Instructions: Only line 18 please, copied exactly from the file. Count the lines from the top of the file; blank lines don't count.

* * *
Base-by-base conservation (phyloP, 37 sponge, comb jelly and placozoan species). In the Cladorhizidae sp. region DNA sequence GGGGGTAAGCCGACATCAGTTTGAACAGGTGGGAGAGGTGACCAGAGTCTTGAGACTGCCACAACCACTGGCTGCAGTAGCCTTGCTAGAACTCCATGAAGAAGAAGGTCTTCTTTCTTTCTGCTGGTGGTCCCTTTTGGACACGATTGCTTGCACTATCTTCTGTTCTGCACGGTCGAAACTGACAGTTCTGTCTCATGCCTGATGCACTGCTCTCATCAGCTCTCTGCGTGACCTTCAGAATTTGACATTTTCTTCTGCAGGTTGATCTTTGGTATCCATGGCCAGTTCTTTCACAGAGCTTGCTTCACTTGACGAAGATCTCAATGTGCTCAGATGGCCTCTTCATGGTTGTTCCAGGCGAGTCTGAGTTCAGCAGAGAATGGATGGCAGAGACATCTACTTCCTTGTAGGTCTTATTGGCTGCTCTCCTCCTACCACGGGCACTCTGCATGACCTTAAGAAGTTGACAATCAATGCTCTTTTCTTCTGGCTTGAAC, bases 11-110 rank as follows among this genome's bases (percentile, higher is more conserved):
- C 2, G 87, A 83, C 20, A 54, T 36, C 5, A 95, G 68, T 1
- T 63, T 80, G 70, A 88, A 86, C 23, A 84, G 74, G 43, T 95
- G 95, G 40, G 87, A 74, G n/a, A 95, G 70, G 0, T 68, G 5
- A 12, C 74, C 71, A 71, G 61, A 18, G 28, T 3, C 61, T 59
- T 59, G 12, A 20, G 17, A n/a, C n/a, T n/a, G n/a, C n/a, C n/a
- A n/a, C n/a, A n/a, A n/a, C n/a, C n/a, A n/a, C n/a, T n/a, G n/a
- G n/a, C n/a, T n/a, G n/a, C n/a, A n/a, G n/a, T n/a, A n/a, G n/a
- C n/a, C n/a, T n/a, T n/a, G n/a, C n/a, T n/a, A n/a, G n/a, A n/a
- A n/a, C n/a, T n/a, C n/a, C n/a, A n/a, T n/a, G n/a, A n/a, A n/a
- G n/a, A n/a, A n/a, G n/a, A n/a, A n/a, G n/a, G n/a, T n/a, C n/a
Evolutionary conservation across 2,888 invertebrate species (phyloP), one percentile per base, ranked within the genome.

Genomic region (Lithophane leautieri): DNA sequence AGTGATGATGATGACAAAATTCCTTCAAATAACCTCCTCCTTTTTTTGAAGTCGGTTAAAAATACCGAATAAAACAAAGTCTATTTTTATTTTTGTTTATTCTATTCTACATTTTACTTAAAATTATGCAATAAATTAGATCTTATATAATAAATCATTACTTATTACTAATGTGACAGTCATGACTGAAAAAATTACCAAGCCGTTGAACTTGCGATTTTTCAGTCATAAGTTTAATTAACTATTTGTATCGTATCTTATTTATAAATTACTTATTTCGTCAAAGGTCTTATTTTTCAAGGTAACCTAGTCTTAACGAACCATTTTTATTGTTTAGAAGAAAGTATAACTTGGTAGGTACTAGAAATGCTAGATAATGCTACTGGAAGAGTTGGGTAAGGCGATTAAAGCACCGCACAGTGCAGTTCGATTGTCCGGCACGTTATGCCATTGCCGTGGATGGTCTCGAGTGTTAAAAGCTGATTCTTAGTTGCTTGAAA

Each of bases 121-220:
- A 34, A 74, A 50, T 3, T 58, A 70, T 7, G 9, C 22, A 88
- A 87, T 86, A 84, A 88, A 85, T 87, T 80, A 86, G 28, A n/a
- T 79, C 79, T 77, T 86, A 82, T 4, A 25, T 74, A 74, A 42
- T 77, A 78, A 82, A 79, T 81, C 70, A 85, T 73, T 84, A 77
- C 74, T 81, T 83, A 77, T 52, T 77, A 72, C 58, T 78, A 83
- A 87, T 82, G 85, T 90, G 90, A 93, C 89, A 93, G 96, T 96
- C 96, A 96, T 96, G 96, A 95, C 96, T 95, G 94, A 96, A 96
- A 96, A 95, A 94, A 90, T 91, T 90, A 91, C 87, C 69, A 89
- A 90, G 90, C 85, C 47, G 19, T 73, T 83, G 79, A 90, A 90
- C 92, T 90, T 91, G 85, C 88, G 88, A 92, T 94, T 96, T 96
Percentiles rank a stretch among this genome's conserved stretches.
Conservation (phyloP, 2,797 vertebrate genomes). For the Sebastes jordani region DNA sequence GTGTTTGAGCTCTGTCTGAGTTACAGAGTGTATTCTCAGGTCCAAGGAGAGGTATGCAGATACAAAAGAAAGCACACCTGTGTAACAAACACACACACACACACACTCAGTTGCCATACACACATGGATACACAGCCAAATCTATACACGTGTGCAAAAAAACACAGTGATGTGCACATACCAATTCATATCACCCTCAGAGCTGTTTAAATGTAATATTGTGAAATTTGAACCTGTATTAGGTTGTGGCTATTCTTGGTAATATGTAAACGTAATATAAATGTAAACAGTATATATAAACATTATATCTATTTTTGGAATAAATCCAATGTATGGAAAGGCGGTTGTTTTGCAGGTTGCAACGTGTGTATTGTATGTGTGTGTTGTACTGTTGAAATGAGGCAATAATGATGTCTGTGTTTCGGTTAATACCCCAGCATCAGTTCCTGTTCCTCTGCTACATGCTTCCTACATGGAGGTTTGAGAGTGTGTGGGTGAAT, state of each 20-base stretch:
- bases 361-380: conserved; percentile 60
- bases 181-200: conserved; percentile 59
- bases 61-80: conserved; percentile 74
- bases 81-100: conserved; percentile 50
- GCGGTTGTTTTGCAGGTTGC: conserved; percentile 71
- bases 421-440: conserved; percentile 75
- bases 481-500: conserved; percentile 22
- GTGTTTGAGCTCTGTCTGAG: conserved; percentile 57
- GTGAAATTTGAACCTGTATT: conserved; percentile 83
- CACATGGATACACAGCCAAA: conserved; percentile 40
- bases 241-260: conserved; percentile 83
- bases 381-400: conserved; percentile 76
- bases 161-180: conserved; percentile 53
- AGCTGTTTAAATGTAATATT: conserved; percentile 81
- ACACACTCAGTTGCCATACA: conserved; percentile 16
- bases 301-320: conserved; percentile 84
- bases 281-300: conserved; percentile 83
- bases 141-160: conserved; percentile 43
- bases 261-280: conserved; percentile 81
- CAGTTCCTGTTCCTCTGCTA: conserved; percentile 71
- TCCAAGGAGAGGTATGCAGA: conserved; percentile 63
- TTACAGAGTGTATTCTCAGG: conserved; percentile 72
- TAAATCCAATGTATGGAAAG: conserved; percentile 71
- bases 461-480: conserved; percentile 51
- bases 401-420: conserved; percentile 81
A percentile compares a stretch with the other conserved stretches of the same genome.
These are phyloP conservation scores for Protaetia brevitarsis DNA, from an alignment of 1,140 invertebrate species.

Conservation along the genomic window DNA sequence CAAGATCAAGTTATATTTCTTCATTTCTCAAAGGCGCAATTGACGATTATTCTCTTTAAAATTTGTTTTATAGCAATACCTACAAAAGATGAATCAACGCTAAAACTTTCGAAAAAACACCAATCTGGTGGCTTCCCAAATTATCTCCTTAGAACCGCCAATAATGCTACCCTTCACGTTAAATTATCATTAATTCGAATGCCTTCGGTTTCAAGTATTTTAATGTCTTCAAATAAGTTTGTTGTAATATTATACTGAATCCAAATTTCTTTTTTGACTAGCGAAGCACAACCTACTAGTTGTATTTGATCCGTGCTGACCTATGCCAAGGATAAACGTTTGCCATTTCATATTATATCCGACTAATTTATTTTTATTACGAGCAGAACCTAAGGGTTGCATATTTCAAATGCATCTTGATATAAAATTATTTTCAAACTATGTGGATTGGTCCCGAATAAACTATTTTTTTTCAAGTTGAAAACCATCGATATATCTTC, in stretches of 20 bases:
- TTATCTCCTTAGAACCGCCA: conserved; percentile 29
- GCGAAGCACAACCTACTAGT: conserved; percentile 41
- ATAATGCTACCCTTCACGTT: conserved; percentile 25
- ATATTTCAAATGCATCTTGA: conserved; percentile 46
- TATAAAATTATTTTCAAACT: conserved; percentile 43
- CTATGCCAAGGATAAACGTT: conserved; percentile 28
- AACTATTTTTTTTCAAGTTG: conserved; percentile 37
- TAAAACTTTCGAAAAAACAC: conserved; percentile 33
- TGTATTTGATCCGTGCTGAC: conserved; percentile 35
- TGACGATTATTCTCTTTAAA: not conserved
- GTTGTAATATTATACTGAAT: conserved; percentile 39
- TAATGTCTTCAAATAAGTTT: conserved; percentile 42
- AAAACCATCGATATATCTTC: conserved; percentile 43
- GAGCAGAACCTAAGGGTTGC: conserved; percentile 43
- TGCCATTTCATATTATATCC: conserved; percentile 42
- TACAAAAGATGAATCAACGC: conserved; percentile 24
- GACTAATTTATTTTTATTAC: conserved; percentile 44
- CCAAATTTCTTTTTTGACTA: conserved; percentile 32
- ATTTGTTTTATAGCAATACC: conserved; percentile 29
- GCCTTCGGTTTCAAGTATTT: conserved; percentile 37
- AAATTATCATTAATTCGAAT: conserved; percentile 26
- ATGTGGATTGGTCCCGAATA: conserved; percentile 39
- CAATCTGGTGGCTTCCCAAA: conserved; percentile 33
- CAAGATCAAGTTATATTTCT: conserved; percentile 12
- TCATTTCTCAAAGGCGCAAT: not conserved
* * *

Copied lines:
- T 77, A 78, A 82, A 79, T 81, C 70, A 85, T 73, T 84, A 77